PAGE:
I am not suggesting that Marina Mahathir should be charged in court under the Sedition Act and the Printing Presses and Publications Act, but to let the Prime Minister better understand why the public at large and the international community regard the trial of Lim Guan Eng as political persecution.
In introducing the Computer Crimes Bill yesterday, the Minister for Energy, Telecommunications and Posts, Datuk Leo Moggie, said the cyberbills were meant for the Multimedia Super Corridor (MSC), which would be a test-bed for the governmentís information technology agenda to keep the country abreast of the latest in information technologies.
DAP supports the concept of a Multimedia Super Corridor but we want a balanced IT development so as not to create a new division of Malaysians into the "information-rich" and the "information-poor", or in this case, an oasis of information prosperity in the MSC against a national backdrop of comparative information backwardness or even poverty.
However, if the MSC is to succeed, it is not good enough to have good cyberlaws, even more important, Malaysia must have a IT-literate and IT-fluent population.
In this connection, I welcome the statement by the Information Minister, Datuk Mohammad Rahmat who announced that the Information Ministry would be launching a full-scale campaign to promote Information Technology. This is the first positive statement on IT which the Information Minister had made in the past two years, where he seems more interested in becoming the bete noire of Internet in Malaysia, focussing only on the negative aspects of Internet.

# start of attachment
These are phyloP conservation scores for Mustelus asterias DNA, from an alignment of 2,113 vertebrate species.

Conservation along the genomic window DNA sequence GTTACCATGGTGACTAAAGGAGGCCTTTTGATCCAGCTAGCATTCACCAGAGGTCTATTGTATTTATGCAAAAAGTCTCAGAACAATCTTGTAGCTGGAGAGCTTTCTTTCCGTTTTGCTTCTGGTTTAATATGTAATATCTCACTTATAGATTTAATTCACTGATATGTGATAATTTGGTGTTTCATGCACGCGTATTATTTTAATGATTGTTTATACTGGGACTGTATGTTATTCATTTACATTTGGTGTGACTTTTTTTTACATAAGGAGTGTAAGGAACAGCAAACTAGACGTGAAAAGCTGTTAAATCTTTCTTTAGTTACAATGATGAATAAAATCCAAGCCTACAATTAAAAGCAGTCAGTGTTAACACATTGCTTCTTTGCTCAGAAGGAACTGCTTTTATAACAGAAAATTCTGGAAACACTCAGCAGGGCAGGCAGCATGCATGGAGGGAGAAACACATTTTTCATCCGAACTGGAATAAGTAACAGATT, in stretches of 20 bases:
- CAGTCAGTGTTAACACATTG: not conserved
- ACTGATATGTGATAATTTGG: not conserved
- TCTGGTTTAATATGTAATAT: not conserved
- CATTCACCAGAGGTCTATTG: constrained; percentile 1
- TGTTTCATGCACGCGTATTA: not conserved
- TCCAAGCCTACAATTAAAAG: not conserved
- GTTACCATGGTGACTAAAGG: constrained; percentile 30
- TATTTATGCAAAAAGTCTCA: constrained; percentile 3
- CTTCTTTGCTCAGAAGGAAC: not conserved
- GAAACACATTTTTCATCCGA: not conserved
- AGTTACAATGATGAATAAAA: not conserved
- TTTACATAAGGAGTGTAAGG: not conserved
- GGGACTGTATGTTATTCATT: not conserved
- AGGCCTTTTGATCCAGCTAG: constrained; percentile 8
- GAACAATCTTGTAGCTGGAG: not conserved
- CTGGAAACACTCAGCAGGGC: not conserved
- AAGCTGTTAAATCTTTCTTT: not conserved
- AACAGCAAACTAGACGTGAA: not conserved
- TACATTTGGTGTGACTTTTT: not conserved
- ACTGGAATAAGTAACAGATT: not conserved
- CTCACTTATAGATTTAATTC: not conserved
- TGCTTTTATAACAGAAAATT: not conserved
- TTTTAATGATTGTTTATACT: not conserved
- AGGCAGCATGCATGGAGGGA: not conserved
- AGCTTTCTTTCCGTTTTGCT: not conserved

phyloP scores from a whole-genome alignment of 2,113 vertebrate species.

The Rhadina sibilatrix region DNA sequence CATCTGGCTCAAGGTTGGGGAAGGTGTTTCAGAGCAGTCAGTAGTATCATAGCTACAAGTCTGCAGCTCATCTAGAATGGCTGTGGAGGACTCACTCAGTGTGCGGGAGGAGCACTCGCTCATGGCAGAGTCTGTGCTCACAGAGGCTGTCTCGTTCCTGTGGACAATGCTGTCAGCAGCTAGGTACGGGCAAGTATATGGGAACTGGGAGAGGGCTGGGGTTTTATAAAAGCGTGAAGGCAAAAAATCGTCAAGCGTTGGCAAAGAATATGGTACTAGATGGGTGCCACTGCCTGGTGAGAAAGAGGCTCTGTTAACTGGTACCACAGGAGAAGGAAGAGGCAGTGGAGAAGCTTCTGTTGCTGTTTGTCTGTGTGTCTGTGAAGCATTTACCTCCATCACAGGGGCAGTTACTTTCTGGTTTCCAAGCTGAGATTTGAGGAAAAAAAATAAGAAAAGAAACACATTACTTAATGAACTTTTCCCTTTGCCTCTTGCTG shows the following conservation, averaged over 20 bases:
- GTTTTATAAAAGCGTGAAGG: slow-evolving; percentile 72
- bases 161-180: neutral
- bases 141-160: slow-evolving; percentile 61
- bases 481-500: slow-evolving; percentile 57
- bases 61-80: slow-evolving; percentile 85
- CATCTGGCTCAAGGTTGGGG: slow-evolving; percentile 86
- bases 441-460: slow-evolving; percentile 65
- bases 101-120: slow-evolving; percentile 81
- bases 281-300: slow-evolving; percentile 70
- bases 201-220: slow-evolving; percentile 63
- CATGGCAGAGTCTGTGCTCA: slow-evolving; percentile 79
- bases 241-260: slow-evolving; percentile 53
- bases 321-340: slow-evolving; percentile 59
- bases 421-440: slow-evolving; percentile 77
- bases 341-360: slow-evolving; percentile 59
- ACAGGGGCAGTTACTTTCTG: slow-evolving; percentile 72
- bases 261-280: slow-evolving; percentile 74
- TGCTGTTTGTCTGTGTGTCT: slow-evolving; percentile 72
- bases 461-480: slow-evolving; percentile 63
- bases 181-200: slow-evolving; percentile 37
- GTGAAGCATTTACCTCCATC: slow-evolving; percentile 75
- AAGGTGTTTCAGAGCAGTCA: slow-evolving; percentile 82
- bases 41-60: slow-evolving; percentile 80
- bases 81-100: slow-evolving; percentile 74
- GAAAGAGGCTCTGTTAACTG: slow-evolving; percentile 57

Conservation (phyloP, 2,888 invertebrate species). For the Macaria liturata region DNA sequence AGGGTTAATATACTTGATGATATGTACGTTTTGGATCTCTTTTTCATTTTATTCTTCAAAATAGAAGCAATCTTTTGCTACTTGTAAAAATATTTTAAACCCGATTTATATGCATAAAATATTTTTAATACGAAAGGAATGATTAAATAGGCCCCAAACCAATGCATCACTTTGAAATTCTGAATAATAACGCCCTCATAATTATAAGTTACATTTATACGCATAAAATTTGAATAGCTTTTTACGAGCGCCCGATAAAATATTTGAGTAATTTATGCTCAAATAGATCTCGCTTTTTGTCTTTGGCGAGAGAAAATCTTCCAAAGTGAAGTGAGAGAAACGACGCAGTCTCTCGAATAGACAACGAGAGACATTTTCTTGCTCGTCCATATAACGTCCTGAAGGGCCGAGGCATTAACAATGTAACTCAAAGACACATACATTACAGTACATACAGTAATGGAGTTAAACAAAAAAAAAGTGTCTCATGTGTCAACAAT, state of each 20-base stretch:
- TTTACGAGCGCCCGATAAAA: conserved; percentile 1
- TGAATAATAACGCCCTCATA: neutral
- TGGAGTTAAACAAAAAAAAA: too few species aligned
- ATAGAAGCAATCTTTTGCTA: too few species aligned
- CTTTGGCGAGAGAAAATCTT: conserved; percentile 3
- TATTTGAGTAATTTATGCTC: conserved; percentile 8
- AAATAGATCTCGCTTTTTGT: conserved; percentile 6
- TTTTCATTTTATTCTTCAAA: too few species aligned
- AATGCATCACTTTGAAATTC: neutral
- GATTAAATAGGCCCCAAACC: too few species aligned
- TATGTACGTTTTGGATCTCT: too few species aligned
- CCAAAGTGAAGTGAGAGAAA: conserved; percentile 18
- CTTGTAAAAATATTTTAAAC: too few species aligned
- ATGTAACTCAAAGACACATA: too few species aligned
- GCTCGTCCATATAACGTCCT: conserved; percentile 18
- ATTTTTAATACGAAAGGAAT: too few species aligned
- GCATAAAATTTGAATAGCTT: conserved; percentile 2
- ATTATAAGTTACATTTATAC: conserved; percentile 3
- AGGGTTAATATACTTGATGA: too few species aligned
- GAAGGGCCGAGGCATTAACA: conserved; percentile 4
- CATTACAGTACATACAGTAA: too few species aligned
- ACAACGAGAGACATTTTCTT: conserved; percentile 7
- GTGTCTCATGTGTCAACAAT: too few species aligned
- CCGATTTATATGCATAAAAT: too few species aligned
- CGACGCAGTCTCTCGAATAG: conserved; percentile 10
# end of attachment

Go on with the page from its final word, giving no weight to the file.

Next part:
Last month, Mohamed Rahmat had to clarify that his Ministry would only "monitor" information and materials channelled to the MSC and denied that he had earlier said that his Ministry would "censor" such materials.
He hoped that his clarification would put to rest all confusion and allay fears from those planning to invest in the MSC and that the Prime Ministerís promise to foreign investors when promoting the MSC project that there would be "a free flow of information" stands.